Richard Griffiths, who would later star in his own TV series Pie in the Sky, and in films like Sleepy Hollow and Withnail and I, appears in a small speaking role, as P.C. Price. He's now known to a whole new generation of fans for his role as Uncle Vernon, in the Harry Potter movies.

James Bate, who gives a memorable performance as the addled Scrimgour, appeared in the 1984 Doctor Who series Planet of Fire, and was also in the second series of Auf Wiedersehen Pet, in 1986.

Jeffrey Wickham, who plays Doctor Lang (credited simply as "Doctor", and as "Jeffry Wickham") has a long career of playing upper class characters in films and TV series like Lillie and The Sweeney (in Faces). His credits also include roles in Sapphire and Steel and in the 1964 Doctor Who story The Reign of Terror

Alec Ringway, who plays Will Scrimgour's defense counsel, is another actor with a Doctor Who credit, for the 1982 story Earthshock. He's also appeared in Bergerac (The Messenger Boy, 1981) and Tinker Tailor, Soldier, Spy (1980).

Roger Hammond (Major Pinner) has more than fifty film and television credits, including roles as Professors, Dukes, Princes, Lords, Priests, Kings and Archbishops. He, too, has been in Doctor Who (as Francis Bacon, in the 1965 Dalek story, The Chase, and in the 1983 Peter Davision story Mawdryn Undead). Other credits include The Avengers (in the 1967 story Return of the Cybernauts), in the 1980 Thames TV mini-series Edward and Mrs Simpson, and alongside Jeremy Brett in The Adventures of Sherlock Holmes, as The Red-Headed League's Jabez Wilson. 

Poverty and hunger: Bella and Harry encounter a beggar outside the tailor's shop.

Father Keenly (Tony Doyle) visits Bill Seaton (James Garbutt), and admires the family photo.

Father Keenly (Tony Doyle)

Bella Seaton (Jean Heywood) cares for Harry (Jeremy Watkin)

On the verge of tears: Bella Seaton (Jean Heywood) bids farewell to Harry.

Episode 2: 

Say Hello... ...Say Tirra

Original TX date: 15/1/76


Writer - Tom Hadaway

Designer - Barry Newbery

Director - Gilchrist Calder


Bella is visited by young Harry, who tells her his mother is "asleep...she'll not waken up". Bella visits Billy's home, where she finds his mother, Connie, dead in bed, probably as the result of poverty and hunger. 

Bill, Jack, Tom and Matt attend a meeting of the Gallowshield Labour Party and Worker's Council. They are petitioning the Board of Guardians for an increase in the Poor Law rates, and for greater social equality. Jack admits that politics isn't really his game. Bill invites Jack back for a meal. 

Returning home, Bill discovers that Bella has taken Harry, now an orphan, under her wing. Bella takes Harry to the fairground ("the hoppins"), and buys the urchin a new ten shilling coat.

Father Keenly visits, suggesting that it might be best if Harry is deported to a facility in Melbourne, where he'd be able to continue his Catholic upbringing. The alternative would be for Harry to be permanently adopted by the Seatons, which would be a considerable strain on their resources. 

Bill and Tom return to work at the pit. Jessie tells her mother that, by caring for Harry,  she is neglecting her family. Harry injures his knee, preventing Bella from visiting Mary in the hospital, with Jack, Tom and Jessie. 

Harry steals a red dress from Mrs Palmer's washing line, knowing that Bella would like it. Bill and Bella argue about punishing the boy. Despite being short of money - and the rent - Bella buys Harry some expensive grapes, to cheer him up. Harry steals money from the greengrocer's stall, and is arrested by the police. Bella realises that Harry is too much of a handful. Father Keenly tells Bill that the court will allow Harry to stay with the Seatons, but, reluctantly, Bella and Bill have decided to follow Father Keenly's deportation plan. Keenly tells Bill that he shouldn't reproach himself.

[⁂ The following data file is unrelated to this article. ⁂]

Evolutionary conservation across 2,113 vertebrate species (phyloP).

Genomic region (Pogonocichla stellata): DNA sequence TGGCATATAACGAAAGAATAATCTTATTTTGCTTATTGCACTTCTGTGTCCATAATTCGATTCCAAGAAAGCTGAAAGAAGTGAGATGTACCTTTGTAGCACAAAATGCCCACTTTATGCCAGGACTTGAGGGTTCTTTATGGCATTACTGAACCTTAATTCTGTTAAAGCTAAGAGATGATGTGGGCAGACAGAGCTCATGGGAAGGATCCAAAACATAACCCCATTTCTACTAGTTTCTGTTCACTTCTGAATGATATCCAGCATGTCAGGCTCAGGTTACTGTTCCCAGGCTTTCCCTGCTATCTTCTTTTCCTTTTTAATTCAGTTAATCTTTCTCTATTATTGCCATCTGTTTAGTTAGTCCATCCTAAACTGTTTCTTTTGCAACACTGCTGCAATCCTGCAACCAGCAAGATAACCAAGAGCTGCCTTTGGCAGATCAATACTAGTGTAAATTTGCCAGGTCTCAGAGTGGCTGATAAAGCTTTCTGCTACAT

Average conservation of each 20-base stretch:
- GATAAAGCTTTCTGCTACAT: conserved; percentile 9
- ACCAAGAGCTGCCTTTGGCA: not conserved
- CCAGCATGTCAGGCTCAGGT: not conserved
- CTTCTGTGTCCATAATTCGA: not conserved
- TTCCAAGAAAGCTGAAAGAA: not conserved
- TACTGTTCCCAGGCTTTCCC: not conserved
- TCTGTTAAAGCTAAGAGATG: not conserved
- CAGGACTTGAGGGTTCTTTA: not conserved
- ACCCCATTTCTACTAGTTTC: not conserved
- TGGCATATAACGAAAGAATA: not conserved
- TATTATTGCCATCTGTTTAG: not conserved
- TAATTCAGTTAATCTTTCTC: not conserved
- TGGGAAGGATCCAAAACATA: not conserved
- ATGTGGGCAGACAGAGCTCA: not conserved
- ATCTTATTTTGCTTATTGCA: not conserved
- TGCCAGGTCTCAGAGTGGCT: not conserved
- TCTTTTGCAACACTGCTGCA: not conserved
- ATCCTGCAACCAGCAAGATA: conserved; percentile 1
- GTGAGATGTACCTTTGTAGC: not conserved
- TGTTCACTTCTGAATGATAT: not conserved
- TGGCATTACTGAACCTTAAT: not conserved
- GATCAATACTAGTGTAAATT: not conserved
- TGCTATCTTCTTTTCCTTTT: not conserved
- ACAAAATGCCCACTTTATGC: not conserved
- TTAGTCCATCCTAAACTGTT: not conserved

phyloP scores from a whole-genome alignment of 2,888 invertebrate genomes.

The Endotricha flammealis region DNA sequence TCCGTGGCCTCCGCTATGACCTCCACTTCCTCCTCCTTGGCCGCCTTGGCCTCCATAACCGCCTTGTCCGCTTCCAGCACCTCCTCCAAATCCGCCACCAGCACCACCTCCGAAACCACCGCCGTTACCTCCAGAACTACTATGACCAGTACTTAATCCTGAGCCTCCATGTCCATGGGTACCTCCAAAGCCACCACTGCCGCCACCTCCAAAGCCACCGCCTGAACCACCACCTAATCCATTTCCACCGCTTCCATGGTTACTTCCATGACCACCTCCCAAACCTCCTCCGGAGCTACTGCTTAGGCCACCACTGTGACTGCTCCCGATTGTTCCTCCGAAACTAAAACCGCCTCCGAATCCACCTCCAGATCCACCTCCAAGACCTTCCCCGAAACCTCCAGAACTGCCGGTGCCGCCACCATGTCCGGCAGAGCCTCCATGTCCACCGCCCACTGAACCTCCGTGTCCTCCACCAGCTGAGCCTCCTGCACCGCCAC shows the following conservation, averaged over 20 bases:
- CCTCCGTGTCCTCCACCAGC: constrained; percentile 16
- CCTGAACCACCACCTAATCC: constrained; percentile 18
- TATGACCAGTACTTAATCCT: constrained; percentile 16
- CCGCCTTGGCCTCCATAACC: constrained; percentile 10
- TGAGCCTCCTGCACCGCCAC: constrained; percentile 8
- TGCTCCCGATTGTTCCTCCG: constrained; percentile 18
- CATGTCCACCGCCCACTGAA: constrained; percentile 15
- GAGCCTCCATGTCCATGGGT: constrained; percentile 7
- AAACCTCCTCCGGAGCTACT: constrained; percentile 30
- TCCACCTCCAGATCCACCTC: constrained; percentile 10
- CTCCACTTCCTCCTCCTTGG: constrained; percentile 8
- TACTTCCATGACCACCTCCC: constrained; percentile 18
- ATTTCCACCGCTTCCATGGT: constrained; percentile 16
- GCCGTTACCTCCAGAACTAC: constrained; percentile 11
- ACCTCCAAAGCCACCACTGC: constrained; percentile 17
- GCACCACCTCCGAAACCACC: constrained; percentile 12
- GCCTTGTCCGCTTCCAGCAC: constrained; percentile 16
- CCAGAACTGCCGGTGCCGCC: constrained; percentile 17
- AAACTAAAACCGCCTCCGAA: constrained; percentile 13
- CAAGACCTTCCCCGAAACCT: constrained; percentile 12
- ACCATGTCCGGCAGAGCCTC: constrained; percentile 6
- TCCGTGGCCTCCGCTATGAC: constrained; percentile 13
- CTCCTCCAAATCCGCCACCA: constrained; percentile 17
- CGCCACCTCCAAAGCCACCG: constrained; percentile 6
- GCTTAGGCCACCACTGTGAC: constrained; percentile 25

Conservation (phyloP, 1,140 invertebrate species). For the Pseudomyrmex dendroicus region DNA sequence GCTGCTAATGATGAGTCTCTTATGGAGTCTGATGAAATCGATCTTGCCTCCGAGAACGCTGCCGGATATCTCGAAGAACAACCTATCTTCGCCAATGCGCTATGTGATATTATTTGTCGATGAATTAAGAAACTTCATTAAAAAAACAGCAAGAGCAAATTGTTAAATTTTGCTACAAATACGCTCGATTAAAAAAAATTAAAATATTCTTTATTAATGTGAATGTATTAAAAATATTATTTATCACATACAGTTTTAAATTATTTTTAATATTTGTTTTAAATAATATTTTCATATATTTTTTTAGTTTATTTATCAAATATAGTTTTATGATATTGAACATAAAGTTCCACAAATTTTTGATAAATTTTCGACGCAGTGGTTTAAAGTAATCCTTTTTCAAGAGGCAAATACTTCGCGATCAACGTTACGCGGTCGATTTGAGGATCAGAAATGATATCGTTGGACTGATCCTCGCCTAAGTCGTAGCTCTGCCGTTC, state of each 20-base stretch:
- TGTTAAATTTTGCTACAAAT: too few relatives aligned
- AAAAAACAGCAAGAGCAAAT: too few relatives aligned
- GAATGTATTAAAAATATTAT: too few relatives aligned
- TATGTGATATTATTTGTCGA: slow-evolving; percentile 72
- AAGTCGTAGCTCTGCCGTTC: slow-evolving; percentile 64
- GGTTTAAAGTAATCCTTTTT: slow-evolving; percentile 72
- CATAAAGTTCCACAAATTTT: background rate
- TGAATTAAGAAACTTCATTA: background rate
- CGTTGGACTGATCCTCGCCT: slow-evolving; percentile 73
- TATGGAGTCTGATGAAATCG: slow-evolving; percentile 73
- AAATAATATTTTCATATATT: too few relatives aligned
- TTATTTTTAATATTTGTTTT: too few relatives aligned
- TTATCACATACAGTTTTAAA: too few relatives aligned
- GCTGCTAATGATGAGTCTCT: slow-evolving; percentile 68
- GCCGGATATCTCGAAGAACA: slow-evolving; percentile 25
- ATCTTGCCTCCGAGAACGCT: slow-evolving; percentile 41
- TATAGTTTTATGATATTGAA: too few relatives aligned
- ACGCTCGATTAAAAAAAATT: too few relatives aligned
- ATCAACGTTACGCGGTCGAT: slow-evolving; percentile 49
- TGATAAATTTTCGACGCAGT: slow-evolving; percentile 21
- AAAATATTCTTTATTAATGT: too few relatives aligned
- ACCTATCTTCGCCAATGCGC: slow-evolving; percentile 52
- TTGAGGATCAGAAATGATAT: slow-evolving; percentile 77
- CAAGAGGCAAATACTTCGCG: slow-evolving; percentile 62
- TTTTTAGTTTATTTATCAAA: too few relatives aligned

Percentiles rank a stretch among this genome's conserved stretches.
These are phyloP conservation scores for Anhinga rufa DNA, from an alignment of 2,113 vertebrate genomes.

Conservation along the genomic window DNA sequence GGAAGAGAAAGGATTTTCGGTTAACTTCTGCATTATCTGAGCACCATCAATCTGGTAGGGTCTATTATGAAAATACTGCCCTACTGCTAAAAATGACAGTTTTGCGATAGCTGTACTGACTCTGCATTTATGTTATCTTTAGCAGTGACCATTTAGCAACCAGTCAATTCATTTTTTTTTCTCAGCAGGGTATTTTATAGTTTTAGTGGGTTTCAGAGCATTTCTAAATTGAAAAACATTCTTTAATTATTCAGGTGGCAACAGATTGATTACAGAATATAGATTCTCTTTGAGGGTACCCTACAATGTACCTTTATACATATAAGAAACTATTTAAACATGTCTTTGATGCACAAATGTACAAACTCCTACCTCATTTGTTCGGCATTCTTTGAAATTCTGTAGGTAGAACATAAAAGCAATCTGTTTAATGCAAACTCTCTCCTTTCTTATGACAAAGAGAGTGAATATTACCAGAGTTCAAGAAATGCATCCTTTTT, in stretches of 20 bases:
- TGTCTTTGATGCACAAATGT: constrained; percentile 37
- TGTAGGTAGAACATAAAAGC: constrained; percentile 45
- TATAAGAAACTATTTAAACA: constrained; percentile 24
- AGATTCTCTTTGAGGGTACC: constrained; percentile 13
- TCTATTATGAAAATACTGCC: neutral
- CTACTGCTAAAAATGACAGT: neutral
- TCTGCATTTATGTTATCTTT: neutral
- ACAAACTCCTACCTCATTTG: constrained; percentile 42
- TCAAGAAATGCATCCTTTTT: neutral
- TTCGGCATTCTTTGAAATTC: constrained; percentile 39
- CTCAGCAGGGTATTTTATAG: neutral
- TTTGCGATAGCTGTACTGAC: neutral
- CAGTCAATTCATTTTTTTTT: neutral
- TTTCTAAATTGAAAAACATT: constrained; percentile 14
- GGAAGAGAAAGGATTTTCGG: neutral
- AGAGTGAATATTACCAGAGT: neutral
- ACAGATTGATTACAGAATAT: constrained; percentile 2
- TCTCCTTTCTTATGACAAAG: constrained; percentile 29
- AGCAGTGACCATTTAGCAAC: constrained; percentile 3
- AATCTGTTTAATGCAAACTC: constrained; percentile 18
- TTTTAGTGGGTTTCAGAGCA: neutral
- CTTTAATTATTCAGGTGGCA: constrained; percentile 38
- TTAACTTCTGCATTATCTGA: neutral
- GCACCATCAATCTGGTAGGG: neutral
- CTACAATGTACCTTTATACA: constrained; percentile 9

A football talent scout arrives in town just as Tom is about to attend a union rally, but there are more pressing matters: Mary is in labour.

Additional cast:

Harry [McGlade - sic?] - Jeremy Watkin

Father Keenly - Tony Doyle

Mrs Palmer - Kay Hall

Chairman - Roger Avon

Street Trader - Ray Grayson



This episode evidently takes place some time after A Land Fit For Heroes and Idiots. Mary is in hospital, about to give birth, and Jack is practically a member of the Seaton family (he's been there long enough for Bill to nag Jessie about them getting engaged). 

Bill Seaton is the Union's lodge secretary.

Both of Jack's parents are dead. Jack's mother was buried as a pauper.

The title Say Hello... ...Say Tirra is a phrase used by Tom, to note how briefly the miners will see the sun that day.


Billy is in Edinburgh, studying to become a Doctor, explaining Edward Wilson's absence from this episode.

Roger Avon (Chairman) was a familiar face to TV viewers in the 60s and 70s. His credits include two 1965 Doctor Who stories (The Crusade and The Daleks' Master Plan), Dead of Night (Return Flight, 1972) and Department S (One of Our Aircraft is Empty, 1969), as well as a slew of popular sit-coms (including episodes of Dad's Army, Bless This House, Steptoe and Son and Blackadder the Third). His film work included roles in Quatermass and the Pit, Curse of the Crimson Alter, Daleks' Invasion Earth 2150 A.D and Burke and Hare. Roger Avon appears again in episode eleven, Happy New Year, Some Say, playing what's presumably the same character, Mr Redshaw.

Tony Doyle (Father Keenly) is probably best known to British TV viewers as Brian Quigley in Ballykissangel, although the Irish are more likely to recall him as Father Sheehy in the long-running RTE soap The Riordans. He also played the ruthless Chief Superintendent John Deakin in the first season of Between The Lines (1992). He died in 2000, aged 58. His daughter, One of his daughters, Susannah, is an actress, who featured as Joy Merryweather in the comedy series Drop The Dead Donkey.